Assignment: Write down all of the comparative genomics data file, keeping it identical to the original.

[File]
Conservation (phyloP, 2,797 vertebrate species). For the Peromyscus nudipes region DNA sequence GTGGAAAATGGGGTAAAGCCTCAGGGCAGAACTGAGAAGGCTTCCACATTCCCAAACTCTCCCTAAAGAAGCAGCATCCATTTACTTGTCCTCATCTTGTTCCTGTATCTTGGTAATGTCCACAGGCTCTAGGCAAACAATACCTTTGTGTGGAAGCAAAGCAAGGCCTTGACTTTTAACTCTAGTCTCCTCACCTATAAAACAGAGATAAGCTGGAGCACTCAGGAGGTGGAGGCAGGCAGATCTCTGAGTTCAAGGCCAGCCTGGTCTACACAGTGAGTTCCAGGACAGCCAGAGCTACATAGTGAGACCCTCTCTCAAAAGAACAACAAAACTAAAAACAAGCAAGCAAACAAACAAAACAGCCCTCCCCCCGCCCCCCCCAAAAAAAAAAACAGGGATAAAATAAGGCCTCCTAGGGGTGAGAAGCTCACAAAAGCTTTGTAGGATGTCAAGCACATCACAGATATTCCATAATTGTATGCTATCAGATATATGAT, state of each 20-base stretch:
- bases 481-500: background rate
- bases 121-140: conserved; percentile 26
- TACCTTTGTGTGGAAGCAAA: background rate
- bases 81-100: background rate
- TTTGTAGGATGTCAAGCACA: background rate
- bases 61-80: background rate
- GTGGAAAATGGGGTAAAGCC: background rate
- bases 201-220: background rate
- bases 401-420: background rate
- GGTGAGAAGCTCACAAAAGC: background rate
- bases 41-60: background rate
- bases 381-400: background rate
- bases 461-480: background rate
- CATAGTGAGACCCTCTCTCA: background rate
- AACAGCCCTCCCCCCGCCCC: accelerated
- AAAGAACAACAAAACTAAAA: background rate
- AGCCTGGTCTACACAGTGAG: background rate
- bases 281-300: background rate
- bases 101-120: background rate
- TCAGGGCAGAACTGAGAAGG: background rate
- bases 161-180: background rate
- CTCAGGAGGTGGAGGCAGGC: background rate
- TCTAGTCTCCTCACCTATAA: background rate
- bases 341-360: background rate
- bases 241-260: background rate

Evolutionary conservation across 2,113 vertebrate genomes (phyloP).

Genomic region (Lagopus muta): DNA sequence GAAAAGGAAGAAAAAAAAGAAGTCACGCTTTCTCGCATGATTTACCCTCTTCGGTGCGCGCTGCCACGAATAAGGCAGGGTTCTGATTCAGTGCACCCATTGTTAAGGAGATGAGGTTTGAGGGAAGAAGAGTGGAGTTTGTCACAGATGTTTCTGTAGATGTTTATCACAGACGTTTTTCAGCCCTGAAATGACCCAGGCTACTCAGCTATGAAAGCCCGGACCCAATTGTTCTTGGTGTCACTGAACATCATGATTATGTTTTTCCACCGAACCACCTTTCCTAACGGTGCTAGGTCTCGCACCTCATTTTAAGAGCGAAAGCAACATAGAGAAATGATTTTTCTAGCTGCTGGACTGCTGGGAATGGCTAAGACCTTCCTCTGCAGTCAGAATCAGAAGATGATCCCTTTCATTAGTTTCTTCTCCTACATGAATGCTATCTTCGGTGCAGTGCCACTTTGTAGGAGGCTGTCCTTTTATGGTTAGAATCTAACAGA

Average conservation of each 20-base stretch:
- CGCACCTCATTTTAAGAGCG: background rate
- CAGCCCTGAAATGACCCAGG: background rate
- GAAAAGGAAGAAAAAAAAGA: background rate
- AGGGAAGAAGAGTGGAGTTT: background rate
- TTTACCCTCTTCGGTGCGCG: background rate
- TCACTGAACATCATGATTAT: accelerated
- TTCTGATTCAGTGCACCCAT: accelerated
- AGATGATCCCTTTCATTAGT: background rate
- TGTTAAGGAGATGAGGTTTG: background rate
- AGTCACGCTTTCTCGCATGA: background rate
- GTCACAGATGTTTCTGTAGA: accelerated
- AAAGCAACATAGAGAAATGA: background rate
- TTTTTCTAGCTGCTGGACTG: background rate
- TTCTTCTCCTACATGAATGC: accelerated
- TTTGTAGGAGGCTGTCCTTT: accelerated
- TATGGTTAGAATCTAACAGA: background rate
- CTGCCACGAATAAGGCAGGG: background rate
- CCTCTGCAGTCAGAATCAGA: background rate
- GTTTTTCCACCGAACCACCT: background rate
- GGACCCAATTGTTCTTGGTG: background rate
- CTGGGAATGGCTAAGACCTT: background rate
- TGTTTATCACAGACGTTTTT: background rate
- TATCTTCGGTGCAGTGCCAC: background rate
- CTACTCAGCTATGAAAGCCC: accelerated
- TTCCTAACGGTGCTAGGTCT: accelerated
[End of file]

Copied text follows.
Conservation (phyloP, 2,797 vertebrate species). For the Peromyscus nudipes region DNA sequence GTGGAAAATGGGGTAAAGCCTCAGGGCAGAACTGAGAAGGCTTCCACATTCCCAAACTCTCCCTAAAGAAGCAGCATCCATTTACTTGTCCTCATCTTGTTCCTGTATCTTGGTAATGTCCACAGGCTCTAGGCAAACAATACCTTTGTGTGGAAGCAAAGCAAGGCCTTGACTTTTAACTCTAGTCTCCTCACCTATAAAACAGAGATAAGCTGGAGCACTCAGGAGGTGGAGGCAGGCAGATCTCTGAGTTCAAGGCCAGCCTGGTCTACACAGTGAGTTCCAGGACAGCCAGAGCTACATAGTGAGACCCTCTCTCAAAAGAACAACAAAACTAAAAACAAGCAAGCAAACAAACAAAACAGCCCTCCCCCCGCCCCCCCCAAAAAAAAAAACAGGGATAAAATAAGGCCTCCTAGGGGTGAGAAGCTCACAAAAGCTTTGTAGGATGTCAAGCACATCACAGATATTCCATAATTGTATGCTATCAGATATATGAT, state of each 20-base stretch:
- bases 481-500: background rate
- bases 121-140: conserved; percentile 26
- TACCTTTGTGTGGAAGCAAA: background rate
- bases 81-100: background rate
- TTTGTAGGATGTCAAGCACA: background rate
- bases 61-80: background rate
- GTGGAAAATGGGGTAAAGCC: background rate
- bases 201-220: background rate
- bases 401-420: background rate
- GGTGAGAAGCTCACAAAAGC: background rate
- bases 41-60: background rate
- bases 381-400: background rate
- bases 461-480: background rate
- CATAGTGAGACCCTCTCTCA: background rate
- AACAGCCCTCCCCCCGCCCC: accelerated
- AAAGAACAACAAAACTAAAA: background rate
- AGCCTGGTCTACACAGTGAG: background rate
- bases 281-300: background rate
- bases 101-120: background rate
- TCAGGGCAGAACTGAGAAGG: background rate
- bases 161-180: background rate
- CTCAGGAGGTGGAGGCAGGC: background rate
- TCTAGTCTCCTCACCTATAA: background rate
- bases 341-360: background rate
- bases 241-260: background rate

Evolutionary conservation across 2,113 vertebrate genomes (phyloP).

Genomic region (Lagopus muta): DNA sequence GAAAAGGAAGAAAAAAAAGAAGTCACGCTTTCTCGCATGATTTACCCTCTTCGGTGCGCGCTGCCACGAATAAGGCAGGGTTCTGATTCAGTGCACCCATTGTTAAGGAGATGAGGTTTGAGGGAAGAAGAGTGGAGTTTGTCACAGATGTTTCTGTAGATGTTTATCACAGACGTTTTTCAGCCCTGAAATGACCCAGGCTACTCAGCTATGAAAGCCCGGACCCAATTGTTCTTGGTGTCACTGAACATCATGATTATGTTTTTCCACCGAACCACCTTTCCTAACGGTGCTAGGTCTCGCACCTCATTTTAAGAGCGAAAGCAACATAGAGAAATGATTTTTCTAGCTGCTGGACTGCTGGGAATGGCTAAGACCTTCCTCTGCAGTCAGAATCAGAAGATGATCCCTTTCATTAGTTTCTTCTCCTACATGAATGCTATCTTCGGTGCAGTGCCACTTTGTAGGAGGCTGTCCTTTTATGGTTAGAATCTAACAGA

Average conservation of each 20-base stretch:
- CGCACCTCATTTTAAGAGCG: background rate
- CAGCCCTGAAATGACCCAGG: background rate
- GAAAAGGAAGAAAAAAAAGA: background rate
- AGGGAAGAAGAGTGGAGTTT: background rate
- TTTACCCTCTTCGGTGCGCG: background rate
- TCACTGAACATCATGATTAT: accelerated
- TTCTGATTCAGTGCACCCAT: accelerated
- AGATGATCCCTTTCATTAGT: background rate
- TGTTAAGGAGATGAGGTTTG: background rate
- AGTCACGCTTTCTCGCATGA: background rate
- GTCACAGATGTTTCTGTAGA: accelerated
- AAAGCAACATAGAGAAATGA: background rate
- TTTTTCTAGCTGCTGGACTG: background rate
- TTCTTCTCCTACATGAATGC: accelerated
- TTTGTAGGAGGCTGTCCTTT: accelerated
- TATGGTTAGAATCTAACAGA: background rate
- CTGCCACGAATAAGGCAGGG: background rate
- CCTCTGCAGTCAGAATCAGA: background rate
- GTTTTTCCACCGAACCACCT: background rate
- GGACCCAATTGTTCTTGGTG: background rate
- CTGGGAATGGCTAAGACCTT: background rate
- TGTTTATCACAGACGTTTTT: background rate
- TATCTTCGGTGCAGTGCCAC: background rate
- CTACTCAGCTATGAAAGCCC: accelerated
- TTCCTAACGGTGCTAGGTCT: accelerated